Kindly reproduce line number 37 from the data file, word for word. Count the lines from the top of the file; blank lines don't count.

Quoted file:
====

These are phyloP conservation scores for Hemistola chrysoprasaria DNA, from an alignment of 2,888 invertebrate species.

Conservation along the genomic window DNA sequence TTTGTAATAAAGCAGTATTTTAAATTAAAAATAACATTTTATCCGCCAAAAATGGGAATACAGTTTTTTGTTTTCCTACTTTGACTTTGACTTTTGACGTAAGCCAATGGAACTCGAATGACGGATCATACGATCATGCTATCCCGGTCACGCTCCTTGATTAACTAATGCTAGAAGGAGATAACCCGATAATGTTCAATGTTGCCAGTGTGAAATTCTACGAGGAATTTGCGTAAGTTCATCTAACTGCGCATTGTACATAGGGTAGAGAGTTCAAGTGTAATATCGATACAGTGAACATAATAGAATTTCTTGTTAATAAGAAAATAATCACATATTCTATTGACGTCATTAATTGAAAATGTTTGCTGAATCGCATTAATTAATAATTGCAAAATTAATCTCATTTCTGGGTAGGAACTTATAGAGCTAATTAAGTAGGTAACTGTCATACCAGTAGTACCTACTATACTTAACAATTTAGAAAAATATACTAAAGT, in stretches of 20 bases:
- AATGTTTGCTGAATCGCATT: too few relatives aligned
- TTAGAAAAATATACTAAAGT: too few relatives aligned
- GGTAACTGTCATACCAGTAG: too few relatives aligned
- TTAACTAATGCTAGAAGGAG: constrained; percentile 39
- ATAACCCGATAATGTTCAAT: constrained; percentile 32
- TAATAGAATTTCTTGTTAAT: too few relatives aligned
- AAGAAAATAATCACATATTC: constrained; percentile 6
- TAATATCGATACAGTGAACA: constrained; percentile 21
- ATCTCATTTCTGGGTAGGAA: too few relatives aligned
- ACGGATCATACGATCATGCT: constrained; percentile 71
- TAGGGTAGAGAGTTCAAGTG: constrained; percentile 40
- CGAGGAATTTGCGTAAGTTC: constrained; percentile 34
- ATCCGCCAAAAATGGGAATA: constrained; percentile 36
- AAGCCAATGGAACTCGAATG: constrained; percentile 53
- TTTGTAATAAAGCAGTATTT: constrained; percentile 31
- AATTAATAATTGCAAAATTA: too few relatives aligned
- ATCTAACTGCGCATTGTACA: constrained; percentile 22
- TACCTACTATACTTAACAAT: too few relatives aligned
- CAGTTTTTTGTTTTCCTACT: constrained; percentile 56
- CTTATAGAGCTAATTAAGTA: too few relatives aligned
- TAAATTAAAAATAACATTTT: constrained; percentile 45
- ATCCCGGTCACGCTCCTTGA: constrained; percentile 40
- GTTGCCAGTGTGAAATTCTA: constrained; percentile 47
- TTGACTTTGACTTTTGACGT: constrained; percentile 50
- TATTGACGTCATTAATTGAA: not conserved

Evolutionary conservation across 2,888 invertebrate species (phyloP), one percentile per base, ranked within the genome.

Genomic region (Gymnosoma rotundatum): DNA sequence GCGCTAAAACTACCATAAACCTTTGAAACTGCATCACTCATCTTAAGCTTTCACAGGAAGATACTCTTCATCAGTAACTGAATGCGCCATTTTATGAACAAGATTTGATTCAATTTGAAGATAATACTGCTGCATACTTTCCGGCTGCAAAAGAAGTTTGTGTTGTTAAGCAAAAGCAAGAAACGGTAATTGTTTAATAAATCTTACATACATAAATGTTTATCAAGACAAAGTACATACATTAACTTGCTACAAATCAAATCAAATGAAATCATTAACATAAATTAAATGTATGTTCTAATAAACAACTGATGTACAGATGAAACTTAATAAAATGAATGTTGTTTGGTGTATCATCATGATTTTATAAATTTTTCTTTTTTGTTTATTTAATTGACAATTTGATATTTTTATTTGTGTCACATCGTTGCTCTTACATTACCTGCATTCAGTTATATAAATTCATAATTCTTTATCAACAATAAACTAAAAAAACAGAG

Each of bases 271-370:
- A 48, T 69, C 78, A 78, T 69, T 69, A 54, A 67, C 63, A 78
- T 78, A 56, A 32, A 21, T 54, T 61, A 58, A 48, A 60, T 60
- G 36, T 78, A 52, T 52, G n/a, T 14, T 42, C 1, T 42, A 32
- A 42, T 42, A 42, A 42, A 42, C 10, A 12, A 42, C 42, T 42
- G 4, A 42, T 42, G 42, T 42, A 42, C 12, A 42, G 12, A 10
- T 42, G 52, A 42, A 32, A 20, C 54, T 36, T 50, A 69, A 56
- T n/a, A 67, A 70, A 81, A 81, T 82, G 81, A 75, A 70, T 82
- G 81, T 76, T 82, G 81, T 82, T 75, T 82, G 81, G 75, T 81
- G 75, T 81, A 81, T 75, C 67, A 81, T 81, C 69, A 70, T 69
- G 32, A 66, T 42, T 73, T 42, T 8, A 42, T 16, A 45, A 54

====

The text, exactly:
- T n/a, A 67, A 70, A 81, A 81, T 82, G 81, A 75, A 70, T 82